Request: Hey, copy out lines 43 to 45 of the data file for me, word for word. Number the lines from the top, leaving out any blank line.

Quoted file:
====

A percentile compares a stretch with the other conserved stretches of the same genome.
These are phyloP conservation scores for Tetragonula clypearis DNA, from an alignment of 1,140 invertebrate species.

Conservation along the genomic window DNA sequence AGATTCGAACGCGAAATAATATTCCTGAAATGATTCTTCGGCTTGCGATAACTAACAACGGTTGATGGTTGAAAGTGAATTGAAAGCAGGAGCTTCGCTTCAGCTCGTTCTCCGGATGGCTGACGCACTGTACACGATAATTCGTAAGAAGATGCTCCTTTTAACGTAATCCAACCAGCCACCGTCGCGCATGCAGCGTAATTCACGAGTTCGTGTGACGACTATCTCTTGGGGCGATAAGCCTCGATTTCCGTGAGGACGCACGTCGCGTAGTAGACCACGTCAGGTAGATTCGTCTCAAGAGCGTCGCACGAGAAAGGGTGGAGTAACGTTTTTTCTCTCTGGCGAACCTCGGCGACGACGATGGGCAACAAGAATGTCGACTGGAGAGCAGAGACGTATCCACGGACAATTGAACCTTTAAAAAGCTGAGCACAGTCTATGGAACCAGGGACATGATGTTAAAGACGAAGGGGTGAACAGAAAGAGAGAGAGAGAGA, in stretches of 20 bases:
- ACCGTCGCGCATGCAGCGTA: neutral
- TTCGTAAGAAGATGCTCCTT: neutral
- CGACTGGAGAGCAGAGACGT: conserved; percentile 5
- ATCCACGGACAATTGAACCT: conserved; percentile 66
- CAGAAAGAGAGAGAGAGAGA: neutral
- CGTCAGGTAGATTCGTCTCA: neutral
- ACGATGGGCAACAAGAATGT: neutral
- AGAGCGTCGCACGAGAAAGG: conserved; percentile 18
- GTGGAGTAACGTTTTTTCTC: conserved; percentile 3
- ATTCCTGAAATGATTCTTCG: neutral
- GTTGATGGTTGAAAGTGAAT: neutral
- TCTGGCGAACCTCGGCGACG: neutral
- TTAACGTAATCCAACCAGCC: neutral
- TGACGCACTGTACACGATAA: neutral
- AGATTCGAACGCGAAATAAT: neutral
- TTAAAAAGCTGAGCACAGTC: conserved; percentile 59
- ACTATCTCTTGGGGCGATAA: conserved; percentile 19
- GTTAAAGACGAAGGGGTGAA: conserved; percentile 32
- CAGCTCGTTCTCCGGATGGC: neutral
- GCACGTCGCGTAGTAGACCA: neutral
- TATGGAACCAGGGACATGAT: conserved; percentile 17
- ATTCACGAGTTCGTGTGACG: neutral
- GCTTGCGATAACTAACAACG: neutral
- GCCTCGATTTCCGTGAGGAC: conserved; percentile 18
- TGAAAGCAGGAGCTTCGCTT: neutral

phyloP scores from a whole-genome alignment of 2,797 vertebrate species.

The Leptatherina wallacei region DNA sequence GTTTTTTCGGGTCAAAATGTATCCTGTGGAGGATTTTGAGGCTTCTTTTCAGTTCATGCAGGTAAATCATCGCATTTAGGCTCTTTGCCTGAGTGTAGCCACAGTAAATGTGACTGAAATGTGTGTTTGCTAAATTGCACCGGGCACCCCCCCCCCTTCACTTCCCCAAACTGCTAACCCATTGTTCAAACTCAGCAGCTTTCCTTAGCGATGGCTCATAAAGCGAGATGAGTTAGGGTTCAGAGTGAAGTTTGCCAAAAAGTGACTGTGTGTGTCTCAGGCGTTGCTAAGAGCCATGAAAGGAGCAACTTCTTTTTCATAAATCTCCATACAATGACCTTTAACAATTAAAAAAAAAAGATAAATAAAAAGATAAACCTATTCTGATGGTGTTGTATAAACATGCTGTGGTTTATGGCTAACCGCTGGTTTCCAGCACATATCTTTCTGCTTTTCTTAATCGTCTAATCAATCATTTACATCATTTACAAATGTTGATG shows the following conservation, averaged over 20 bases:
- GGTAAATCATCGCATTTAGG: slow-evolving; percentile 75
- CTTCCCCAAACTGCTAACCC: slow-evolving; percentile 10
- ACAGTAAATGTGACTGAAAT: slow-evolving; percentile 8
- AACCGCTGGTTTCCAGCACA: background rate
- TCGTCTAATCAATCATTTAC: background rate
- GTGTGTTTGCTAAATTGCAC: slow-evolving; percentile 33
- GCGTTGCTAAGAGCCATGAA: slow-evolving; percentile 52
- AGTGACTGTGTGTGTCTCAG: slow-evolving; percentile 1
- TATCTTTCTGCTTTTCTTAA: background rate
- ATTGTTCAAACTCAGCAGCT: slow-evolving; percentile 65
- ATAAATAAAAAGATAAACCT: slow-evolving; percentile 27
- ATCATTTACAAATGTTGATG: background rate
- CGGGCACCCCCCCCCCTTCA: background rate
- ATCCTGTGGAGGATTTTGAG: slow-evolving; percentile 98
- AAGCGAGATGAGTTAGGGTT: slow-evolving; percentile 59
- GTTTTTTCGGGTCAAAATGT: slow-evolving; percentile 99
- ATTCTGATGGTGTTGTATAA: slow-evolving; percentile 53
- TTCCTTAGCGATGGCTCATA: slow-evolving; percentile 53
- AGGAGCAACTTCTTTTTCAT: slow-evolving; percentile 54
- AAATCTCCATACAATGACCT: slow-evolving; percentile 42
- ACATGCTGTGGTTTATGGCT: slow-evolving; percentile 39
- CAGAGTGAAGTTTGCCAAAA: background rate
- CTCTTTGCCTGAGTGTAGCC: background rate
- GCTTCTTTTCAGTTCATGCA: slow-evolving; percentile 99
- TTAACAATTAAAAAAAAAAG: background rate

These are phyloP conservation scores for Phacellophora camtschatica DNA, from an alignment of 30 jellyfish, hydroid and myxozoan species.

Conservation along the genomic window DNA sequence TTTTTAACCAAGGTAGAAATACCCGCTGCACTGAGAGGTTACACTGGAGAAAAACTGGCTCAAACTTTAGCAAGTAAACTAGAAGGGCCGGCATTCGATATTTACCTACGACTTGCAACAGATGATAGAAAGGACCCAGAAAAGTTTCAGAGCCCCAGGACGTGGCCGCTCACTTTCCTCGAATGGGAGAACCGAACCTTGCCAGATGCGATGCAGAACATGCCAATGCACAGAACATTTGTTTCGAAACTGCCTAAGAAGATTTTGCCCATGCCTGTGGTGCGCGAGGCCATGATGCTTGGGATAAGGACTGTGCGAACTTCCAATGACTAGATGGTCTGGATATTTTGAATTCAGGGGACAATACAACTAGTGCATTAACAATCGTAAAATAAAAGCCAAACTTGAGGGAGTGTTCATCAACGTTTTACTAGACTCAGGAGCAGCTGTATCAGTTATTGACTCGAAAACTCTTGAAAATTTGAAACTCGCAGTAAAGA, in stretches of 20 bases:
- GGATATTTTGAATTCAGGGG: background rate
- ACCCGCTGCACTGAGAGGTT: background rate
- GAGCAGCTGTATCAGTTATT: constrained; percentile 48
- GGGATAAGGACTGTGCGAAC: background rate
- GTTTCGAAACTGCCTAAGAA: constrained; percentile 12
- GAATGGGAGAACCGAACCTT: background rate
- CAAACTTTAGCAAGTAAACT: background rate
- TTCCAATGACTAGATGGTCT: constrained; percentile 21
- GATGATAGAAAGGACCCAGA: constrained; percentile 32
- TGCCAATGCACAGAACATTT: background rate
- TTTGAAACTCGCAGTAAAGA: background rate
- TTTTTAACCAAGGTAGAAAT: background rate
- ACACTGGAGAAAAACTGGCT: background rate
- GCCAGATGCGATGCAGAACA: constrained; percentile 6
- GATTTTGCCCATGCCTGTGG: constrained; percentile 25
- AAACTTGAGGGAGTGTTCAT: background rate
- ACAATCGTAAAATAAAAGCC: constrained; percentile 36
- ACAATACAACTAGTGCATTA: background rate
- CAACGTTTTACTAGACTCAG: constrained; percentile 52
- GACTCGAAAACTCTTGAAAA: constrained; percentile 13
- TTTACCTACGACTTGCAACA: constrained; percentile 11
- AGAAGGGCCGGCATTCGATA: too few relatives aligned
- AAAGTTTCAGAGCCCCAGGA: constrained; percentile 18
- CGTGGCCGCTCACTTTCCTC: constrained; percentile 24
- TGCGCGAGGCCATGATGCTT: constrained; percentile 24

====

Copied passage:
- CGGGCACCCCCCCCCCTTCA: background rate
- ATCCTGTGGAGGATTTTGAG: slow-evolving; percentile 98
- AAGCGAGATGAGTTAGGGTT: slow-evolving; percentile 59